Light, crisp and sweet with a hint of spices to balance them, these graham crackers are surprisingly easy to make and very moreish!
Whenever we visit the States, my mum and I always buy a box of Graham crackers to snack on (and some to bring home to the UK!). They have such a light, airy texture to them and a strong scent of vanilla, it’s very easy to eat a lot of them in one go.
What is the UK equivalent of a graham cracker?
We don’t really have anything that is specifically like a graham cracker in the UK. In cheesecake bases where recipes indicate using graham cracker crumbs, we would typically use digestive biscuits. Digestives are slightly similar in that they are quite plain, wholegrain-y, crisp ‘biscuits’/cookies. They have a very different flavour and texture though so it’s not really the same thing (however they will do in recipes like the cheesecake base mentioned).
What is the ‘graham’ in graham crackers?
Unlike what me and Andy joke about, ‘Graham’ is not just some dude who realllly likes crackers. It refers to the specific type of flour – graham flour- used in the crackers. It’s a fine, whole wheat flour which seems pretty hard to get hold of outside of the US. The flour itself IS named after a dude though – Sylvester Graham – who looooved him some whole grains! I just use a wholemeal pastry flour which has a low protein content to make sure the crackers are tender. You can’t use a wholemeal bread flour here as that will make the dough heavy.
What gives graham crackers their flavour?
In regular graham crackers, the flavour comes from honey, cinnamon and vanilla. I’ve found that the vanilla flavouring used commercially is an artificial vanilla flavouring which is particularly strong. So, if you want to mimic that specific flavour, you’ll need to get some of the clear vanilla imitation flavouring (e.g. this Wilton one). You can use a ‘real’ vanilla extract in the dough but it will taste less like the shop bought ones.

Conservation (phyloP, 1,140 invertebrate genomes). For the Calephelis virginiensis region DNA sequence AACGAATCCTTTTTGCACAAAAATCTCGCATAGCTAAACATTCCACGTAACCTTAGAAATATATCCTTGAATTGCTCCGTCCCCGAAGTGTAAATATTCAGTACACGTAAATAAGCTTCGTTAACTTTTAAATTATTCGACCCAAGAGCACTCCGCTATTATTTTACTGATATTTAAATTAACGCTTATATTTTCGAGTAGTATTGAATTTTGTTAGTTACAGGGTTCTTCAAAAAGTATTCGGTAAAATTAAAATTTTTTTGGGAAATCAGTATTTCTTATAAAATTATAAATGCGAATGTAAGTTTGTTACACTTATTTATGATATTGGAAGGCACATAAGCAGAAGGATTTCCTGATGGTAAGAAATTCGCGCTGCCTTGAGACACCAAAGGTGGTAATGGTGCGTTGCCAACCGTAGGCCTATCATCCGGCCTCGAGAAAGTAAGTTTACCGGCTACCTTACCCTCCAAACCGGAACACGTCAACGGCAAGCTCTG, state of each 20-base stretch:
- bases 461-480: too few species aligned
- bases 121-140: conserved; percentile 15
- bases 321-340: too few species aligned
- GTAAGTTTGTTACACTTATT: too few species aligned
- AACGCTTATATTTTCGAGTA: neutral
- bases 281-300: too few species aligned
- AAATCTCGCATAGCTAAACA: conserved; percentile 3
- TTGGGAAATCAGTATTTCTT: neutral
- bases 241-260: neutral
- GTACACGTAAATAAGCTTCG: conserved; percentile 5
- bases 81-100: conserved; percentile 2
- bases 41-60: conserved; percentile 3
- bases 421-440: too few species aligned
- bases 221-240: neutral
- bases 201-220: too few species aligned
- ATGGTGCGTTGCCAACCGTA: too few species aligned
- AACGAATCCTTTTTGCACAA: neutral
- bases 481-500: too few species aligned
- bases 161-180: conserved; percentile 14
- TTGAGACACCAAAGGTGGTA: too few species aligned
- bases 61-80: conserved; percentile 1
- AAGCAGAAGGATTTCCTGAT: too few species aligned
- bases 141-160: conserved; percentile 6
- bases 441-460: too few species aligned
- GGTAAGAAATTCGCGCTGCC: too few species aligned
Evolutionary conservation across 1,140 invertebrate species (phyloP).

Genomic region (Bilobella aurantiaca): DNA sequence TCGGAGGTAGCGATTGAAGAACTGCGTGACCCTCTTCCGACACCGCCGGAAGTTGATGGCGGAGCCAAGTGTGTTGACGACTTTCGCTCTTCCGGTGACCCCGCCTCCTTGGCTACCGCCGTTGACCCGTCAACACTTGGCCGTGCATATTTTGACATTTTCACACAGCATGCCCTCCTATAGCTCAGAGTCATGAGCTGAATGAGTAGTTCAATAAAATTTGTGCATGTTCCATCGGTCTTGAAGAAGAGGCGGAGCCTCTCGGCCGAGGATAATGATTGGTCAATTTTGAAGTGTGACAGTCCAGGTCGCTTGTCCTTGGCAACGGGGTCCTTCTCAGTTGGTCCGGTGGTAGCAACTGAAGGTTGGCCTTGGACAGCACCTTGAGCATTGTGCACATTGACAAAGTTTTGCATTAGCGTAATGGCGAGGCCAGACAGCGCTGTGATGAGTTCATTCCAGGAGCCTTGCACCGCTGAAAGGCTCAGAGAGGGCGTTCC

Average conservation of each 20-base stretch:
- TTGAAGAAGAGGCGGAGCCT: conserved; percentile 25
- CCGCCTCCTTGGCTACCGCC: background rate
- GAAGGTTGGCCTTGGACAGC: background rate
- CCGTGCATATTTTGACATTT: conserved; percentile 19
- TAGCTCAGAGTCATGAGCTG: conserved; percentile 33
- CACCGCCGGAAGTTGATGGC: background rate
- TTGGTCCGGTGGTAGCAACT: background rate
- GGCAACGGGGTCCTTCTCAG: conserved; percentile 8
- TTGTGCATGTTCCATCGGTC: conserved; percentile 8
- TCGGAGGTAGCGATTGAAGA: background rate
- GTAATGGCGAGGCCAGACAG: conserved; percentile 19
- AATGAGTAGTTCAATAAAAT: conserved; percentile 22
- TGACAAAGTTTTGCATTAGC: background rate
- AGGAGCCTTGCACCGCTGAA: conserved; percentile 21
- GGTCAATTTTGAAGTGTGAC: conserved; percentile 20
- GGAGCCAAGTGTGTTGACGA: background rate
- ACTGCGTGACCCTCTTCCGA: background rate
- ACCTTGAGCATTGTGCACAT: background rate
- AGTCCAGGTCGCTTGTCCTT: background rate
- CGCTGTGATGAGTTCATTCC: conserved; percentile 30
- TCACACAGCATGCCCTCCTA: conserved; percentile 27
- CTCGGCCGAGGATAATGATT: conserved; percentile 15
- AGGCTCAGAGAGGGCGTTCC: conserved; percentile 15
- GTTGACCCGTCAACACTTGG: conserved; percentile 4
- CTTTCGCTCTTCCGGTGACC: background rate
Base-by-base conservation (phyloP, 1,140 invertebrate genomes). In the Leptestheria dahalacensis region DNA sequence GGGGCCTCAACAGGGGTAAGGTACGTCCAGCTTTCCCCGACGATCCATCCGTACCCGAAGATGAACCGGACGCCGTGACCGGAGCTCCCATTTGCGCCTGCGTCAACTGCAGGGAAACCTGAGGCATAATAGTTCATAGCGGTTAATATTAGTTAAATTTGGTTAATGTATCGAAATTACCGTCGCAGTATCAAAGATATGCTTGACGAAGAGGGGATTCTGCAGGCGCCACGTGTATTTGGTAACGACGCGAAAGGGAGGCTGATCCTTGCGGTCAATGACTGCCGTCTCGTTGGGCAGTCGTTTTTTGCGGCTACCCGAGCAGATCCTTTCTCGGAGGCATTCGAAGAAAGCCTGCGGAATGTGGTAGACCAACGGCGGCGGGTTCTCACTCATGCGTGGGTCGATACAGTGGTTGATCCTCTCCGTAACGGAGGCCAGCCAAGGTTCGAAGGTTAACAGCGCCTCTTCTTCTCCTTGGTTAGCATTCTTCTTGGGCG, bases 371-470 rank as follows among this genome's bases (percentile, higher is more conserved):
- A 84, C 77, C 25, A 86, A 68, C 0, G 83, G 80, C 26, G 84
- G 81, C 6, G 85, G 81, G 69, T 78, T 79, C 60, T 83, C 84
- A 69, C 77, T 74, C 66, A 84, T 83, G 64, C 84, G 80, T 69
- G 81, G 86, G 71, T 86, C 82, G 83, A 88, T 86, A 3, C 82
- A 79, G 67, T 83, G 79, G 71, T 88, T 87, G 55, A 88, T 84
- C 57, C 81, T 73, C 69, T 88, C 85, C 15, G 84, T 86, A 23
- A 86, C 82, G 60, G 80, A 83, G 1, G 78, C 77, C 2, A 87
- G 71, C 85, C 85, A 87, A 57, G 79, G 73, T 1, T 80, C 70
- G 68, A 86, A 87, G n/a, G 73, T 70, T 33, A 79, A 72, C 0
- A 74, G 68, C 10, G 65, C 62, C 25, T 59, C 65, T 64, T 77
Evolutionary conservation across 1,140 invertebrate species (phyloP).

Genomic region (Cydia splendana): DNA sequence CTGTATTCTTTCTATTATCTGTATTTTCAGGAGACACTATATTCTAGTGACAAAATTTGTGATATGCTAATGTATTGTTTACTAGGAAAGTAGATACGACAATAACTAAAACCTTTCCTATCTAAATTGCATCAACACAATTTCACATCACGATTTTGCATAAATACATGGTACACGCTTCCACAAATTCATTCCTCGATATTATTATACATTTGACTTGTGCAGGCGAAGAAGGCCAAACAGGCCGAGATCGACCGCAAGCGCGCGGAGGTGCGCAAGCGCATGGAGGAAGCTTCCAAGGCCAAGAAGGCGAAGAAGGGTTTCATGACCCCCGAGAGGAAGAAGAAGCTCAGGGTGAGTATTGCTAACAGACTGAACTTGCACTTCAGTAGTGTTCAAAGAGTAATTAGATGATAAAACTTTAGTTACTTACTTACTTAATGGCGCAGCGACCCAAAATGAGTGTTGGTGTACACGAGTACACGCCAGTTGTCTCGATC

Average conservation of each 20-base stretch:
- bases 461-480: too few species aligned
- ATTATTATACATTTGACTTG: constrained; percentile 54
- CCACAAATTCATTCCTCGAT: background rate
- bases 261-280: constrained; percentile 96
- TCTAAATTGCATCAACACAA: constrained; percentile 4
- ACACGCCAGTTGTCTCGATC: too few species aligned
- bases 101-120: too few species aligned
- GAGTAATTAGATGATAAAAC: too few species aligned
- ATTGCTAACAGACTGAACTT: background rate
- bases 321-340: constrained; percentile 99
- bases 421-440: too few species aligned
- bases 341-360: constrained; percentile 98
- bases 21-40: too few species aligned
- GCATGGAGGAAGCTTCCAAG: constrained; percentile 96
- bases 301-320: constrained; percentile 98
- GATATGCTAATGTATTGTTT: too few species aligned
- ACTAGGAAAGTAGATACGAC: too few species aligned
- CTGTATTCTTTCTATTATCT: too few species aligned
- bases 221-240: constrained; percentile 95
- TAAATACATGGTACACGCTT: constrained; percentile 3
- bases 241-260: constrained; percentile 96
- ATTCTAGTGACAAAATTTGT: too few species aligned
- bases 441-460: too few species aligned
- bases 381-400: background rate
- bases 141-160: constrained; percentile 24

I’ve used golden syrup in these crackers instead of honey as I prefer the flavour and I like the very crisp texture you get in the end. I’ve tested them with a runny, light honey too and that works well (plus is easier to get in some parts of the world).
How are graham crackers made?
A dough is formed from dry ingredients of the whole wheat flour, cinnamon, salt, sugar and raising agents. I like to use baker’s ammonia (ammonium bicarbonate) as the raising agent as it provides the lightest, crispest texture to baked goods like this. However, you can use bicarbonate of soda as I know most people won’t have baker’s ammonia to hand! I add a lil bit of ground cardamom to the dough as well for a slightly spicy, background note.
We rub butter (or vegan butter) into the dry ingredients which coats the flour particles in fat, preventing some gluten formation once the liquids are added. That helps to give a nice ‘short’ (i.e. crumbly, snappy) texture to the crackers and prevents them becoming chewy.
Last of all, the wet ingredients – some syrup, a bit of milk and the vanilla. That’s mixed until we get a soft dough and then chilled so it gets less sticky and easier to roll out.